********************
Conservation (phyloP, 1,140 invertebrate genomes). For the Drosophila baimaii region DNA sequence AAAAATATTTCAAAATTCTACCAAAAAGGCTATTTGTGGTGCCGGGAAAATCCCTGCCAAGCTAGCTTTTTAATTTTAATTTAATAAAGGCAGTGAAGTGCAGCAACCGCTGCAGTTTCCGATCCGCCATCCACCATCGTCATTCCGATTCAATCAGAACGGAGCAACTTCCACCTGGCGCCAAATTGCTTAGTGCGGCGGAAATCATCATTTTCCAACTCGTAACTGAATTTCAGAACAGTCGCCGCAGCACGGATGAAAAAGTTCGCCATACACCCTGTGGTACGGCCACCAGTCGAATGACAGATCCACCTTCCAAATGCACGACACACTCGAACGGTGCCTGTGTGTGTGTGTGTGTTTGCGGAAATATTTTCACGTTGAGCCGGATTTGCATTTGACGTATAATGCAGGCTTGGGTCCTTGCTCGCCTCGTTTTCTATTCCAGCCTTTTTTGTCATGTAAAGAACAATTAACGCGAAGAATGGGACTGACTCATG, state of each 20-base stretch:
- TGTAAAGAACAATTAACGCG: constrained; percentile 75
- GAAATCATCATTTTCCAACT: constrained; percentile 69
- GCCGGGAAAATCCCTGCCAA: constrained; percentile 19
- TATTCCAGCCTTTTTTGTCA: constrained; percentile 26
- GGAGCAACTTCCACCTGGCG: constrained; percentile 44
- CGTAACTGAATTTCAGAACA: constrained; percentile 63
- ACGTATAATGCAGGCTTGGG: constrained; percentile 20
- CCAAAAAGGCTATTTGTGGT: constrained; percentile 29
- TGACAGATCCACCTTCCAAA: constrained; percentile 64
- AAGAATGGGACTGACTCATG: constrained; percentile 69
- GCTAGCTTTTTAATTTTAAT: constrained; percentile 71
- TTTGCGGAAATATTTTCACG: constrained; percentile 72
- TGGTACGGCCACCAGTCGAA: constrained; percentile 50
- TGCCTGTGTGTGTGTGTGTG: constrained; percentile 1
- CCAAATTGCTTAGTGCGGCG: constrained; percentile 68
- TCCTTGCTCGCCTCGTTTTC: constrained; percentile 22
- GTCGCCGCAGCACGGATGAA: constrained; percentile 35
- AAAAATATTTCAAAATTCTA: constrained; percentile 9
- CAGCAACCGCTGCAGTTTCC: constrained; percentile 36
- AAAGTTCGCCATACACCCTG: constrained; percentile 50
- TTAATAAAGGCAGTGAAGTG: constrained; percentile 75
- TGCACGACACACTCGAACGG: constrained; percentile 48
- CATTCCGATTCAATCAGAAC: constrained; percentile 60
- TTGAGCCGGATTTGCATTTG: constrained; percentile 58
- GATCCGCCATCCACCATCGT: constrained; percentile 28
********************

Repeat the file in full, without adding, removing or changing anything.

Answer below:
Conservation (phyloP, 1,140 invertebrate genomes). For the Drosophila baimaii region DNA sequence AAAAATATTTCAAAATTCTACCAAAAAGGCTATTTGTGGTGCCGGGAAAATCCCTGCCAAGCTAGCTTTTTAATTTTAATTTAATAAAGGCAGTGAAGTGCAGCAACCGCTGCAGTTTCCGATCCGCCATCCACCATCGTCATTCCGATTCAATCAGAACGGAGCAACTTCCACCTGGCGCCAAATTGCTTAGTGCGGCGGAAATCATCATTTTCCAACTCGTAACTGAATTTCAGAACAGTCGCCGCAGCACGGATGAAAAAGTTCGCCATACACCCTGTGGTACGGCCACCAGTCGAATGACAGATCCACCTTCCAAATGCACGACACACTCGAACGGTGCCTGTGTGTGTGTGTGTGTTTGCGGAAATATTTTCACGTTGAGCCGGATTTGCATTTGACGTATAATGCAGGCTTGGGTCCTTGCTCGCCTCGTTTTCTATTCCAGCCTTTTTTGTCATGTAAAGAACAATTAACGCGAAGAATGGGACTGACTCATG, state of each 20-base stretch:
- TGTAAAGAACAATTAACGCG: constrained; percentile 75
- GAAATCATCATTTTCCAACT: constrained; percentile 69
- GCCGGGAAAATCCCTGCCAA: constrained; percentile 19
- TATTCCAGCCTTTTTTGTCA: constrained; percentile 26
- GGAGCAACTTCCACCTGGCG: constrained; percentile 44
- CGTAACTGAATTTCAGAACA: constrained; percentile 63
- ACGTATAATGCAGGCTTGGG: constrained; percentile 20
- CCAAAAAGGCTATTTGTGGT: constrained; percentile 29
- TGACAGATCCACCTTCCAAA: constrained; percentile 64
- AAGAATGGGACTGACTCATG: constrained; percentile 69
- GCTAGCTTTTTAATTTTAAT: constrained; percentile 71
- TTTGCGGAAATATTTTCACG: constrained; percentile 72
- TGGTACGGCCACCAGTCGAA: constrained; percentile 50
- TGCCTGTGTGTGTGTGTGTG: constrained; percentile 1
- CCAAATTGCTTAGTGCGGCG: constrained; percentile 68
- TCCTTGCTCGCCTCGTTTTC: constrained; percentile 22
- GTCGCCGCAGCACGGATGAA: constrained; percentile 35
- AAAAATATTTCAAAATTCTA: constrained; percentile 9
- CAGCAACCGCTGCAGTTTCC: constrained; percentile 36
- AAAGTTCGCCATACACCCTG: constrained; percentile 50
- TTAATAAAGGCAGTGAAGTG: constrained; percentile 75
- TGCACGACACACTCGAACGG: constrained; percentile 48
- CATTCCGATTCAATCAGAAC: constrained; percentile 60
- TTGAGCCGGATTTGCATTTG: constrained; percentile 58
- GATCCGCCATCCACCATCGT: constrained; percentile 28